In 2004 former president Bizimungu, was arrested, charged and convicted of taking part in illegal political activity. Since his resignation as president he had been a vocal opposer to the current method and actions of the government.

In 2003 the nation of Rwanda held its first election that allowed voters to vote for other candidates than the incumbents and Kagame still won by a landslide (History

This brings to the forefront the idea of a Genocide culture. For so many years there have been battles between the Tutsis and the Hutus in which the Hutus continue to lose that it appears there is now an acceptance, a mindset that the Genocide way of thinking is here to stay. Perhaps the people of the nation are so shocked by their own actions to try and gain some voice in the government, as happened in the 1994 Genocide that they are numb and have given up hope. They may believe that the only way they are heard is through acts of violence so atrocious that it is not something they are willing to do again so instead they accept with quiet acquiesce the leadership of Kagame.

The Genocide

For one to understand the current culture mindset of those residing in Rwanda one must first have a grasp of the Genocide and what it involved (History, 1999).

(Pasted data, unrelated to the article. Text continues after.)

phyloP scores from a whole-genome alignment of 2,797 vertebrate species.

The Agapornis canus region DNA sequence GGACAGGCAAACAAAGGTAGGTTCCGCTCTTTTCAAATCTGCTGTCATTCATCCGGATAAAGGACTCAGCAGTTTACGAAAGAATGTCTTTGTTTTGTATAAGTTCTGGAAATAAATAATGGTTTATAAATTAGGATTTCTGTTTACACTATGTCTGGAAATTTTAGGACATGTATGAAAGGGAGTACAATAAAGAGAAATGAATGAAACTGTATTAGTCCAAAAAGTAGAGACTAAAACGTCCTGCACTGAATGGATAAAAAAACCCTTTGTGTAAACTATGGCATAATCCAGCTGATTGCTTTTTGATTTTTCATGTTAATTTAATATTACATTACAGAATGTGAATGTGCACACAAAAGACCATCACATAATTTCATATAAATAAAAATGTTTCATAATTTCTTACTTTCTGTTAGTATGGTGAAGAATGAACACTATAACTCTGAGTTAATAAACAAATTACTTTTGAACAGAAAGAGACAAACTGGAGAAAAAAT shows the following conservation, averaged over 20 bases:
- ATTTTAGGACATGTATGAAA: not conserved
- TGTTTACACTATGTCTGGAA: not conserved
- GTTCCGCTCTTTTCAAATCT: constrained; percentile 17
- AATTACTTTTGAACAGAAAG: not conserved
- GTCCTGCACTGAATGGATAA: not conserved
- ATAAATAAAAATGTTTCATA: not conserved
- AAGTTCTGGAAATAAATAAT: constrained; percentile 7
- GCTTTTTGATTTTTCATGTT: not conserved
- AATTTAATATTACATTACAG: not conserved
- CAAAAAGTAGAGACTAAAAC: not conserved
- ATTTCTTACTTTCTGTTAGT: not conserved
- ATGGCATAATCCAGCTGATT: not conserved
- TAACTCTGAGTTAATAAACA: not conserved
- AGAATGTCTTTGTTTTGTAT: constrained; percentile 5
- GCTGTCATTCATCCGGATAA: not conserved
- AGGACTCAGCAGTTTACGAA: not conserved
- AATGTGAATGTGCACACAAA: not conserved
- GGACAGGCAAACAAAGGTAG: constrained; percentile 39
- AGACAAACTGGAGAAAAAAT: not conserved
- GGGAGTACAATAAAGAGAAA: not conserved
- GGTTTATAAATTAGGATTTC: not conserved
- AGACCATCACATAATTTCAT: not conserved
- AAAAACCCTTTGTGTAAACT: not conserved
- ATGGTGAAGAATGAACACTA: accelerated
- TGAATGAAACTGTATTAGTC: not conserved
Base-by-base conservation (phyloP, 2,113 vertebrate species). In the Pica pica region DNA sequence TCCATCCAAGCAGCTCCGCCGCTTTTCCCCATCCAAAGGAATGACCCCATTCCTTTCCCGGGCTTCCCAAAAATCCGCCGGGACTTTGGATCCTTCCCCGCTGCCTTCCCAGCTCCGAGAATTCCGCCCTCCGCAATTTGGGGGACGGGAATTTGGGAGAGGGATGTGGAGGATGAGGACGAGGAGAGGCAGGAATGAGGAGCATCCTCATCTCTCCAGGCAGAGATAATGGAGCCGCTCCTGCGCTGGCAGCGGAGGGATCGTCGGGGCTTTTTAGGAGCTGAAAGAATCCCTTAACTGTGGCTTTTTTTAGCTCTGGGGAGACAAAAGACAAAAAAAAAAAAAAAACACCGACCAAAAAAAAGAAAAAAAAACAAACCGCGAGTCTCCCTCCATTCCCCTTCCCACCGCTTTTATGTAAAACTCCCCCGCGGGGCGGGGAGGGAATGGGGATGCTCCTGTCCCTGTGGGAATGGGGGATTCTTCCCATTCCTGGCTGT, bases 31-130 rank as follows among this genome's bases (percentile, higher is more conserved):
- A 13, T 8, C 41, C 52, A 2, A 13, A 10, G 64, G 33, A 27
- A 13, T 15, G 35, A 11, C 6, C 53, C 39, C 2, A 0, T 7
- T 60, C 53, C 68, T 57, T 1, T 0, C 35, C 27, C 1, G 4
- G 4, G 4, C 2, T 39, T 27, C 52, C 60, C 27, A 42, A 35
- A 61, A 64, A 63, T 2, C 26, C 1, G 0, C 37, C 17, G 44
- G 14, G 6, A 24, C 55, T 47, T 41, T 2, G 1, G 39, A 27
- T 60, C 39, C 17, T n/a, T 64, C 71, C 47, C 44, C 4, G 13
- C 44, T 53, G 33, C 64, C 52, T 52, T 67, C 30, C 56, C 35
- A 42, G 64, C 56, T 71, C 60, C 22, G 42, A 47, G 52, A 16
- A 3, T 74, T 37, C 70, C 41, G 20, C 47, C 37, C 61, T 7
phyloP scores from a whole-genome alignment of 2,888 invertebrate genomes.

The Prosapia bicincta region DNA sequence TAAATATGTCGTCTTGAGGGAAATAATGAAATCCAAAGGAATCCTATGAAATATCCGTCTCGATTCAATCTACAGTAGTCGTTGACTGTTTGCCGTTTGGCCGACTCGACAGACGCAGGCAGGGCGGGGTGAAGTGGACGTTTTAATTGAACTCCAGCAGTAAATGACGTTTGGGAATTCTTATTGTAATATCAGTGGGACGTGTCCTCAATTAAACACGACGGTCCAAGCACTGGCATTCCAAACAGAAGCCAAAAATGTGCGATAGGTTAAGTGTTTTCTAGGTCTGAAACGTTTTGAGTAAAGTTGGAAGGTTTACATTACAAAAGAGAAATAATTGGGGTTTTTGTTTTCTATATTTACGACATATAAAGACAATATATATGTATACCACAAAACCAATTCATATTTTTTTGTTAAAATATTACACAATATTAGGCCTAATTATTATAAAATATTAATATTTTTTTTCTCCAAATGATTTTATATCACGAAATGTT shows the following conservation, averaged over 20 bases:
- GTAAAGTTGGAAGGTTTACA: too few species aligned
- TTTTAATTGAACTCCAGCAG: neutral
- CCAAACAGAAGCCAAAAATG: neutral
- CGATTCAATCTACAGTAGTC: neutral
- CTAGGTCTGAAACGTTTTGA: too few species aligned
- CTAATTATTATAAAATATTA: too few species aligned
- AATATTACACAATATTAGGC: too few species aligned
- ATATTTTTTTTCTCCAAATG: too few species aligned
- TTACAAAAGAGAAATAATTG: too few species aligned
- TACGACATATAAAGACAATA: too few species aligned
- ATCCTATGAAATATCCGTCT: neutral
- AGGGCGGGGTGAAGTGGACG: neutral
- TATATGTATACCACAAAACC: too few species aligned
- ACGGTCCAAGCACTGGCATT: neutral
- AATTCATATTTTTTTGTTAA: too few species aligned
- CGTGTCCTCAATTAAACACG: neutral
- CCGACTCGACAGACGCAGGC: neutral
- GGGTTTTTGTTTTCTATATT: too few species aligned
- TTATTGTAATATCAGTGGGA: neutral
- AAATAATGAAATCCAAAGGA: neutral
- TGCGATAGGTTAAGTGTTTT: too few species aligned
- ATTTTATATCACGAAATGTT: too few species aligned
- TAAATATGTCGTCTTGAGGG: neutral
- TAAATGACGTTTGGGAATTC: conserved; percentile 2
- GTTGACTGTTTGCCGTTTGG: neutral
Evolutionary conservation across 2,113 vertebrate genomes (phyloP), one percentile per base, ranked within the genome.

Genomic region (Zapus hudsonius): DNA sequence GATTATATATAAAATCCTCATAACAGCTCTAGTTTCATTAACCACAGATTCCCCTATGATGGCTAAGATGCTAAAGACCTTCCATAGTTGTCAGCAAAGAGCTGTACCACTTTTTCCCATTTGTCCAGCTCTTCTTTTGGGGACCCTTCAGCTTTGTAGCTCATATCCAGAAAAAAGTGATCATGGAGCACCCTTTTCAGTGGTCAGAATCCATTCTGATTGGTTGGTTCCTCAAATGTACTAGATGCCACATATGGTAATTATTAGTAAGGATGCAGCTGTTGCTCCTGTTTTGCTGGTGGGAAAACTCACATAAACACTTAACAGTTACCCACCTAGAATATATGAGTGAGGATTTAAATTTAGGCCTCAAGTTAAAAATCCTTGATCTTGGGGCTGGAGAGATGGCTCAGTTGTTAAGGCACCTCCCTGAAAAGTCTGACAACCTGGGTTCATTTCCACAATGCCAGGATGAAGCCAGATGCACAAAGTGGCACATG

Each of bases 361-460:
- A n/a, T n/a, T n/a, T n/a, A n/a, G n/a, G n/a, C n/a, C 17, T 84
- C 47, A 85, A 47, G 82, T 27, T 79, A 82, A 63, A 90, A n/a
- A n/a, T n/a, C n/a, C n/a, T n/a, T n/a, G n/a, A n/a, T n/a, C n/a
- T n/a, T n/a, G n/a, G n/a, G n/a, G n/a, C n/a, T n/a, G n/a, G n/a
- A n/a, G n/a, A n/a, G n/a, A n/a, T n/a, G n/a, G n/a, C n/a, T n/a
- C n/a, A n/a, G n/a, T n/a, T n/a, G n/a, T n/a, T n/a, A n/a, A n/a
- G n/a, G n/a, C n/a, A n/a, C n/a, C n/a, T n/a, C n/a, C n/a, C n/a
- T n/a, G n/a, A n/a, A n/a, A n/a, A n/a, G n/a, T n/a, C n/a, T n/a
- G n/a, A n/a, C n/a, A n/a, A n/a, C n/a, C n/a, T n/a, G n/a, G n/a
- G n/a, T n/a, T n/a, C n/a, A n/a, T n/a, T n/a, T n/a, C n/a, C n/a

Stalin -- one of history's great authorities on murder -- got it right when he said that a single death is a tragedy, millions of deaths a statistic. At the level where numbers, as opposed to names, are applied to murder, people cease to process the information emotionally (History, 1999)."

This may be because the human mind cannot deal with the lack of compassion that it takes to inflict the types of injuries and sufferings on other humans that mass murders such as Genocides inflict.

An estimated 800,000 people, mostly from the Tutsis were murdered during a one month period. In that one month between April 1992 and May of 1994 a mass extermination took place between the Tutsis and the Hutus (History, 1999).

It was a rampage by the Hutus people that caused five times more deaths than all of the deaths during the Holocaust created, according to some history experts.

To put it in terms that are easily understood, if one had been a Tutsis, residing in Rwanda at the time of the Genocide one would not be alive today.

Genocide is not a word that is used without deep thought. It is a word that congers up visions of mass murders for no reason. It is a word that paints a picture of all human compassion gone bad and the delightful killing of thousands or hundreds of thousands of innocents.

The United Nations provides a definition of Genocide to be "acts committed with…[continue]